“I’ve been ready a while. It would always depend on the place,” admitted Cathro. “I had an idea of what I wanted to work in. I’m not a valid option for a football club where you sign your contract, they open the manager’s office, give you the key and then shut the door. If that’s the scenario, then don’t appoint me. I’m not right for that and I don’t want that. I want an infrastructure, I want support, I want to be able to grow with people. If that was the case here then I’m not ready. For this, I’m ready.”
Is he ready to deal with resistance from any player who may feel he isn’t properly qualified because he hasn’t played professionally or managed previously?
“I don’t think I really have [encountered resistance] from players. Certainly in Portugal that was never the case. I went there without knowing a word of Portuguese and, a couple of days in, I’m told to run a whole training session with very few English speakers in there. So you either do it or you don’t – you step up or you don’t.
“From then on, my very poor, grammatically incorrect or completely wrong Portuguese was made up for by enthusiasm and gesticulations! We were fine from that on. I didn’t learn Portuguese from a teacher or a class. I learned it from the players. There was never an issue, and Valencia was the same. That enquiring attitude isn’t driven by players, it is part of me. I want to explain things and have conversations about football. It is part of the process.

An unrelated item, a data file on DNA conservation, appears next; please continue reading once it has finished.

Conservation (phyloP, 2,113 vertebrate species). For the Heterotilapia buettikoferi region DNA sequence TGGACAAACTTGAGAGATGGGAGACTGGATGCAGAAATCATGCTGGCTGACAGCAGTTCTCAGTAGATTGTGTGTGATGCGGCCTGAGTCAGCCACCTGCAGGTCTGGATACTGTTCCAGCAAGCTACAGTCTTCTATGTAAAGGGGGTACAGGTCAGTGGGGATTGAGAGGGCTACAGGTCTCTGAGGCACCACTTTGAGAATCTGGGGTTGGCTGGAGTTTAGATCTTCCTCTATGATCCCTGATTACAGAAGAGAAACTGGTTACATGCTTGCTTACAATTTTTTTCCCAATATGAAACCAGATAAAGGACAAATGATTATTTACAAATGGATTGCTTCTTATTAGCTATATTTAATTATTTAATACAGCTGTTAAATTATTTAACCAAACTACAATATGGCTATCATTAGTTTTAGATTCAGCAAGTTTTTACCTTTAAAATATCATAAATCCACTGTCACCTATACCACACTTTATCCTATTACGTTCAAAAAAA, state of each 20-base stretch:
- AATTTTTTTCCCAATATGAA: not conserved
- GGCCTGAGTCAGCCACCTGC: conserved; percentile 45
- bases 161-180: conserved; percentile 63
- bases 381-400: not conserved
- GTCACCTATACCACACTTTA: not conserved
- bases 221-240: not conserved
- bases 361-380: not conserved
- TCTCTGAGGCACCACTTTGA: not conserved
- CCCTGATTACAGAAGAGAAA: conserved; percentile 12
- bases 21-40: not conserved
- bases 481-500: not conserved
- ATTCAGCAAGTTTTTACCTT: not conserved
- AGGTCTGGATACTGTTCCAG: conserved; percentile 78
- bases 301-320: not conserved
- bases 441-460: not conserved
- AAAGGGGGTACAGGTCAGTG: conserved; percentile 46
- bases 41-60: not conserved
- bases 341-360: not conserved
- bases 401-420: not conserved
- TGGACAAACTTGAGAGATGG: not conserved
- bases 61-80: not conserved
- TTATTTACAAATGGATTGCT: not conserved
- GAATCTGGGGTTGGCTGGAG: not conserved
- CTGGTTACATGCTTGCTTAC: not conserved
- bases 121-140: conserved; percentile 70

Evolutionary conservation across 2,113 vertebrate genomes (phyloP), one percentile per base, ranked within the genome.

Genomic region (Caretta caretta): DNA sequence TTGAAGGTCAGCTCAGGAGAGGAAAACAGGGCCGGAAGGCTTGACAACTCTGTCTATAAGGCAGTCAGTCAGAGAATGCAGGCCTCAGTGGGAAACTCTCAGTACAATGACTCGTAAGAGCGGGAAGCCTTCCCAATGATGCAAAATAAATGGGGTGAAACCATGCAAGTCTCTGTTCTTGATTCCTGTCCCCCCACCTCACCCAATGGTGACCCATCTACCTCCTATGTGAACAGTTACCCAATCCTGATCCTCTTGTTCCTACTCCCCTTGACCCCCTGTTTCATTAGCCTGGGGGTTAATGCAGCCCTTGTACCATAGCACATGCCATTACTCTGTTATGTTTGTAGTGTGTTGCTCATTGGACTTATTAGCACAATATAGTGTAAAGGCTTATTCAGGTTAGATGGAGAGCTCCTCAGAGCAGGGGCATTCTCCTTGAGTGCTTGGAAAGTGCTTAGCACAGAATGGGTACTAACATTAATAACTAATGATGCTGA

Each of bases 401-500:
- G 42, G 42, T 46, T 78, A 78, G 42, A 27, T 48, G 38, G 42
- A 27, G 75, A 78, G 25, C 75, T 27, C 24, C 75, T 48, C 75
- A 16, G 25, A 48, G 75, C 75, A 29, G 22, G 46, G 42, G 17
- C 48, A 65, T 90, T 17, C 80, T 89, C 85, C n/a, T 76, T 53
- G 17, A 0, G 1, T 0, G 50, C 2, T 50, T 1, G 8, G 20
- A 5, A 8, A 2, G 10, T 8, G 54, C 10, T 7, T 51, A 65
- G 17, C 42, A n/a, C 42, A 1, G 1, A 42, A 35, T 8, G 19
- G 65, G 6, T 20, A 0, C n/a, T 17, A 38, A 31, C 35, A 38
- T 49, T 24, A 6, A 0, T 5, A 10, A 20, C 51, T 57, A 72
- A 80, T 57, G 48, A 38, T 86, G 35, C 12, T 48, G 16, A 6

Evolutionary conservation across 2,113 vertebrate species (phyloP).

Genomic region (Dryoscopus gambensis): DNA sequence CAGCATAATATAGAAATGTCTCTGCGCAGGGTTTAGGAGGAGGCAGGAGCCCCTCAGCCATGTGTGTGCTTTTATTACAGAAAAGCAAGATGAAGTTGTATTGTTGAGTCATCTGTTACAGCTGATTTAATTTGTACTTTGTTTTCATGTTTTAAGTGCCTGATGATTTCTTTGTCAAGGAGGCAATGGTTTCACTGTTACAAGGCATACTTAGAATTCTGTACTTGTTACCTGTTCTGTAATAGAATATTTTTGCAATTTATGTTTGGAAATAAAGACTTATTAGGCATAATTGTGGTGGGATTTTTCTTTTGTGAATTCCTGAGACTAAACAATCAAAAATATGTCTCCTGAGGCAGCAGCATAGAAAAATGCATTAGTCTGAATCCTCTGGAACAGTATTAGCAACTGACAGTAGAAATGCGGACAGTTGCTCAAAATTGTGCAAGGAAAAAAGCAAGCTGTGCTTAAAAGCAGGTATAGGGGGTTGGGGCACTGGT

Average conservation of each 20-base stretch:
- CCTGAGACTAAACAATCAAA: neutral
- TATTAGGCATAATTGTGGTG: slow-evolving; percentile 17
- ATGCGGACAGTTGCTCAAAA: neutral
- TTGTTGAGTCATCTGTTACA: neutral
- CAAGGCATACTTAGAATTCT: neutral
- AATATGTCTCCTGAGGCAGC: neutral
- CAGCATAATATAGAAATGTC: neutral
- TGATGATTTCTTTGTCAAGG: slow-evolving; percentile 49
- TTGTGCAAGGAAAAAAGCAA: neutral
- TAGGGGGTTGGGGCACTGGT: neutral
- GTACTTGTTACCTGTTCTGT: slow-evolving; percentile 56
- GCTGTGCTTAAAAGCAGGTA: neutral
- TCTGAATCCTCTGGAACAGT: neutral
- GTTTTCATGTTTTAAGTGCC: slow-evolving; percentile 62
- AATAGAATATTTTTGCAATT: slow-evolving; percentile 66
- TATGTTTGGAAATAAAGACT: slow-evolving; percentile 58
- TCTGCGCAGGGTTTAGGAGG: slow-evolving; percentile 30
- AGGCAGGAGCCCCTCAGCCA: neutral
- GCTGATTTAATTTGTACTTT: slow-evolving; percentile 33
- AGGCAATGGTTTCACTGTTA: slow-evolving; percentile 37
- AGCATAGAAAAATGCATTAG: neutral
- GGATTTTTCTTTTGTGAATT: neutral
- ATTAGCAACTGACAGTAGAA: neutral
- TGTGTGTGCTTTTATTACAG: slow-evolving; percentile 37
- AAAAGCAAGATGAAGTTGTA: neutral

“In any dressing room, you have players who have come from different backgrounds, with different youth development and different concepts. You talk to a Dutch player who wants to go man-to-man and press, you go to an older British lad who wants to be on the edge of his box. Then you might have a Spanish lad who wants to control space and press where we can.
“You have those things going on and you need to be able to take them and say ‘this is what we are doing and this is why’. The whole thing breaks if there is no collective clarity. You don’t achieve anything by just saying ‘do that...grrr!’ It just doesn’t work. You might need to speak different languages and I don’t know what ‘grrrr’ is in a different language!”
He’ll soon find out what it is in Scottish if Hearts’ results are not to fans’ satisfaction. So far, the Tynecastle support have welcomed the appointment and the fact their club continue to think differently with Levein and owner Ann Budge working together.